Winner turned provider on Thursday as the man we usually associate with standing atop the podium rolled home eight minutes down but all smiles after his team-mate Stefano Oldani took his first ever professional win in the streets of Genova.
Mathieu van der Poel came home alongside team-mate Oscar Riesebeek and both were quick to congratulate the winning piece of their Alpecin-Fenix jigsaw after Oldani outfoxed Lorenzo Rota and Gijs Leemreize on the ramped finale to secure the team’s second win of the Giro.
The same Lorenzo Rota who, two days earlier, was a key figure in paving the way for Intermarche-Wanty-Gobert team-mate Biniam Girmay’s historic win in Jesi – the Italian having snuffed out all the fires (including a dangerous dig from Van der Poel) while Girmay fought back after making a hash of a late corner.
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And the same Gijs Leemreize whose Jumbo-Visma team put on that astonishing display through Tom Dumoulin and Keon Bouwman in Stage 7 to Potenza when the former’s indefatigable exploits helped set up a maiden pro win for the latter, who swooped to the blue jersey in the process.
One day later after Bouwman’s win, the Lotto Soudal team of Thomas De Gendt combined to devastating effect in the Naples circuit race as Harm Vanhoucke buried himself for his compatriot’s stirring win a whole decade after his solo scalp on the Stelvio.
So similar were Dumoulin and Vanhoucke’s celebrations as they crossed the line for their respective fourth-place finishes that we ran a reaction piece in praise of Jumbo-Visma’s and Lotto Soudal’s teamwork.

Lotto Soudal and Jumbo-Visma celebrate

Image credit: Getty Images

Great teamwork has become something of a theme in this Giro. Only yesterday did we see Romain Bardet, third place on GC, pilot Team DSM’s rookie sprinter Alberto Dainese to victory in Stage 11 – just 24 hours after eighth-place Domenico Pozzovivo performed unlikely leadout duties for Girmay in the Eritrean’s victory over Van der Poel, a victory so good that the Dutchman could but sit back and give his conqueror the thumbs up.
We’re so used to seeing Van der Poel spearhead Alpecin-Fenix’s charge that it was almost just as exciting to see the Dutchman turn provider on the longest stage of the race.
On a day where the peloton covered 45km in the opening hour and where the battle to make the break was fiercer than ever before on this race, Alpecin-Fenix were at the forefront of most of the early moves. And it was they who initiated the decisive move right after the intermediate sprint when Dries De Bondt and Van der Poel pooled their resources and stretched out the pack.
When a split happened and 22 riders went clear, Alpecin-Fenix found themselves with more men in the move than any other team – and it may have been more had De Bondt managed to bridge over with Italy’s Alessandro De Marchi.

‘We did it’ - Oldani on delivering for Alpecin-Fenix

“Fair play to Alpecin-Fenix on several fronts today,” Dan Lloyd said during The Breakaway on Eurosport and GCN. “Firstly, they’ve got seven riders left in the race and managed to get three of them in the breakaway that went after 70 or 80 kilometres – that is not easy to do.”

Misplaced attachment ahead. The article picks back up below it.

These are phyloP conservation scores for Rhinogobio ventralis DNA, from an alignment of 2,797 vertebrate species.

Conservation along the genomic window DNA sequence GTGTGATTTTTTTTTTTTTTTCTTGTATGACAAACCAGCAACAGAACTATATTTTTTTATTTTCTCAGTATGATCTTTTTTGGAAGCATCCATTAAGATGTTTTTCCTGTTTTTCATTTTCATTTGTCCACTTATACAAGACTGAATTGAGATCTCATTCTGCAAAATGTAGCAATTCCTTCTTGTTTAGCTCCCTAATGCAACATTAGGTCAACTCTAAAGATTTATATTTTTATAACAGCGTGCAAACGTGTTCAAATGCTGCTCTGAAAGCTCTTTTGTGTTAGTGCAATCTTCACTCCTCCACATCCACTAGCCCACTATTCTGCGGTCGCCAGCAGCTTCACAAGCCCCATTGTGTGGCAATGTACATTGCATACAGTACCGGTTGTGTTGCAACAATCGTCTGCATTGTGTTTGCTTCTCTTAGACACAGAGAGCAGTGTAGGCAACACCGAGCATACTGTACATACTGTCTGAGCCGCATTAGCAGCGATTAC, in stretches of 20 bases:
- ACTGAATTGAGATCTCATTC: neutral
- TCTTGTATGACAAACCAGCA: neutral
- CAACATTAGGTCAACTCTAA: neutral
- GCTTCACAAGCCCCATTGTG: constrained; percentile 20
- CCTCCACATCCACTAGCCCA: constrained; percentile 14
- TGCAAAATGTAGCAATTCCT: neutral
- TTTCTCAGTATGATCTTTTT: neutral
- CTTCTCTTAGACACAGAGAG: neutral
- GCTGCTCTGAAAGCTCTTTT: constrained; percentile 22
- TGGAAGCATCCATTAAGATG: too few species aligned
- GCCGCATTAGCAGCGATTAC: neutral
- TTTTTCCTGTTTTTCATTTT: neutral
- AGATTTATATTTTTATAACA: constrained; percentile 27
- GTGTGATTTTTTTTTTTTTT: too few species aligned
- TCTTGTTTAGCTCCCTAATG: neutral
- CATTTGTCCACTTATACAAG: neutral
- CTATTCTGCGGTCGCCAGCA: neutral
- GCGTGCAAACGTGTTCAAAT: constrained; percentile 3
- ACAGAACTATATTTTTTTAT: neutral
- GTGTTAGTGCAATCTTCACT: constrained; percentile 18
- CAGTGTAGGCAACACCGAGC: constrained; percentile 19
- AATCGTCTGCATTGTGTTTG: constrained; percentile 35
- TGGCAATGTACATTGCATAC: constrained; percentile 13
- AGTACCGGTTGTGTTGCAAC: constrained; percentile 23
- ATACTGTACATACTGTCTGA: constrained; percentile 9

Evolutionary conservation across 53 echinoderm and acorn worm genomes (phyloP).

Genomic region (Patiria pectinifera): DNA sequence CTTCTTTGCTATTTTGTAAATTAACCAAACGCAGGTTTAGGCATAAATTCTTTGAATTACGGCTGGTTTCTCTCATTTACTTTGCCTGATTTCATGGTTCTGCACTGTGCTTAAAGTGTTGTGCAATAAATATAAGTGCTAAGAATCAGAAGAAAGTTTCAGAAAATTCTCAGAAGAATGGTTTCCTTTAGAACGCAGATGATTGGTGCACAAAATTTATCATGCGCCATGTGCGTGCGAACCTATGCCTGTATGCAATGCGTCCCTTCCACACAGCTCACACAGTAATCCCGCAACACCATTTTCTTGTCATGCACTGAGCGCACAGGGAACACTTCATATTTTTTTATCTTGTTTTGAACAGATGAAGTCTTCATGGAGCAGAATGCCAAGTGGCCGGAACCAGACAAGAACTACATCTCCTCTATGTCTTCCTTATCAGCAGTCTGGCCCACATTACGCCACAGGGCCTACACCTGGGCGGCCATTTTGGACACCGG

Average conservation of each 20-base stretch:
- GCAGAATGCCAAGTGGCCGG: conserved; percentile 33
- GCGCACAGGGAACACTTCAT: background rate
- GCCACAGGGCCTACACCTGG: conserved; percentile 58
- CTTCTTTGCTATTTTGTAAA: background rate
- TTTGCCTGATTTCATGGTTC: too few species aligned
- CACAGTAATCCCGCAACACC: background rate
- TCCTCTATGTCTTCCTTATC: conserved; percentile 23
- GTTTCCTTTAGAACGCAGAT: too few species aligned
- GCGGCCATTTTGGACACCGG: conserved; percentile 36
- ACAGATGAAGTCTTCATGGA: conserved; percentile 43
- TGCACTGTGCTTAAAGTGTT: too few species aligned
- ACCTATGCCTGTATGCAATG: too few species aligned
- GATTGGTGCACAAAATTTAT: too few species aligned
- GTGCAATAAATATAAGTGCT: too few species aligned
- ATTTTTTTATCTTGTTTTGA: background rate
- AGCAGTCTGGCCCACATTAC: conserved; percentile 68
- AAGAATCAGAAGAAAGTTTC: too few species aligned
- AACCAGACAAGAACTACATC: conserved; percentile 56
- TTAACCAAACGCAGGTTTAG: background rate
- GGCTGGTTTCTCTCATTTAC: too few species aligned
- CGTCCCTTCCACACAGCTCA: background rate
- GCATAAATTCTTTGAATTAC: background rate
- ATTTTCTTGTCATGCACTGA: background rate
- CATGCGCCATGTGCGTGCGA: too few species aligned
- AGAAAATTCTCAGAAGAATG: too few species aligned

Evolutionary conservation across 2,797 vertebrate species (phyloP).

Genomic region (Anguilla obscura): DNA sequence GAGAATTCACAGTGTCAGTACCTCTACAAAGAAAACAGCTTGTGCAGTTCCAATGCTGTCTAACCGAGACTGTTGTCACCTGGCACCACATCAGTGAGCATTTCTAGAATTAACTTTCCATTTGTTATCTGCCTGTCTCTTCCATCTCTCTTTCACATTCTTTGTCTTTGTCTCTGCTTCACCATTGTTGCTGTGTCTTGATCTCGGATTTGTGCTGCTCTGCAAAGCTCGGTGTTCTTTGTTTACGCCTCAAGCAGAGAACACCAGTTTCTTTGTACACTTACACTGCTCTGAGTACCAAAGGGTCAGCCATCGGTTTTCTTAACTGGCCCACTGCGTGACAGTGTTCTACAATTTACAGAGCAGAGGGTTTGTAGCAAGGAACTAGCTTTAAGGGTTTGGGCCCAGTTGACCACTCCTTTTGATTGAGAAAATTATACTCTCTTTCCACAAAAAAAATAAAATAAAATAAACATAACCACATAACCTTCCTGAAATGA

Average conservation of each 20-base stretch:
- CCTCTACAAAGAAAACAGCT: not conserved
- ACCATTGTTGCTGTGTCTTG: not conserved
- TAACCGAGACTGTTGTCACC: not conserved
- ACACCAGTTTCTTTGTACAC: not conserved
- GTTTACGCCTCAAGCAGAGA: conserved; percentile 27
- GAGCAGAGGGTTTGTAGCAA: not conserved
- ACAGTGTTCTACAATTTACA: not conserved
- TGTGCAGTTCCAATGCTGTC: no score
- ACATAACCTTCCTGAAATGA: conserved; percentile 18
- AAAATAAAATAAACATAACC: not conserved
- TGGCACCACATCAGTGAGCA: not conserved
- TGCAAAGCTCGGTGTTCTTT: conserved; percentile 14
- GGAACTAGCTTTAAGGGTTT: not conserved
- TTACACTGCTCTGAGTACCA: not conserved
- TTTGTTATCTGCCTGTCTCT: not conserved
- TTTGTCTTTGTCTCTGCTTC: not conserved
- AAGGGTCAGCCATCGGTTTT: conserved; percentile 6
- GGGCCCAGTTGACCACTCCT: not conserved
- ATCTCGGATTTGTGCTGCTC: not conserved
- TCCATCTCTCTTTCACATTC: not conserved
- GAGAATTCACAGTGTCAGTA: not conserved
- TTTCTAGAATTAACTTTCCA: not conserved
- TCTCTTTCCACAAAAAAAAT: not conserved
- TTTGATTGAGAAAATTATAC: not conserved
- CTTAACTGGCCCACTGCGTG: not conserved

The presence of Van der Poel was key. In fact, Oldani later described it during his post-race interview as “crucial”.
“We knew already that if we had more than one rider in the break a lot of the others would be watching Mathieu and so it would be a good chance for the other guys [from the team]. Today we managed it really well. We were the only team with three riders in the break, so we did it.”
When Oldani jumped onto the wheel of Rota when the Intermarche rider made the first move on the penultimate climb with 55km remaining it looked like he was paving the way for Van der Poel or Reisebeek. In fact, many of the big names in the break – the likes of Bauke Mollema, Wilco Kelderman, Andrea Vendrame and Magnus Cort – may well have been guilty in playing the man not the ball, that is to say, sticking with Van der Poel when Oldani was in fact the true threat.

Stefano Oldani of Italy and Team Alpecin - Fenix, Gijs Leemreize of Netherlands and Team Jumbo - Visma and Lorenzo Rota of Italy and Team Intermarché - Wanty - Gobert Matériaux compete in the breakaway during the 105th Giro d'Italia 2022, Stage 12

Image credit: Getty Images

With Leemreize joining, the leading trio went over the summit with 25 seconds to play with. But there was still a lot to do. Van der Poel chased down a counter-attack by Davide Ballerini of Quick-Step before Reisebeek enjoyed a brief foray off the front. It must have been quite confusing for the other escapees – not knowing which Alpecin rider they should follow.
Oldani, meanwhile, continued collaborating with his two companions as his teammates set off the grenades behind – grenades which disrupted the chase and resulted in the breakaway breaking down on the final climb. And by the time Van der Poel popped, the damage had been done: Alpecin’s 12% statistical chance of winning had risen to 33% and Oldani duly delivered.
“A couple of years ago we thought it was just the Van der Poel show,” Lloyd continued on The Breakaway. “They didn’t have big names surrounding him, but enough to help and support him when he wants to try and win a race. But they’ve really performed incredibly well, just as a whole team. Lots of them have been picking up wins – and now Oldani can add his name to that list.”
Oldani’s win ensures that Alpecin-Fenix have won two stages on each of the last three Grand Tours, with Tim Merlier adding to Van der Poel’s win in last year’s Tour and Jasper Philipsen bagging a brace in the Vuelta. They are far from a one-man team, even if that one man helps set them above so many other teams in the WorldTour.

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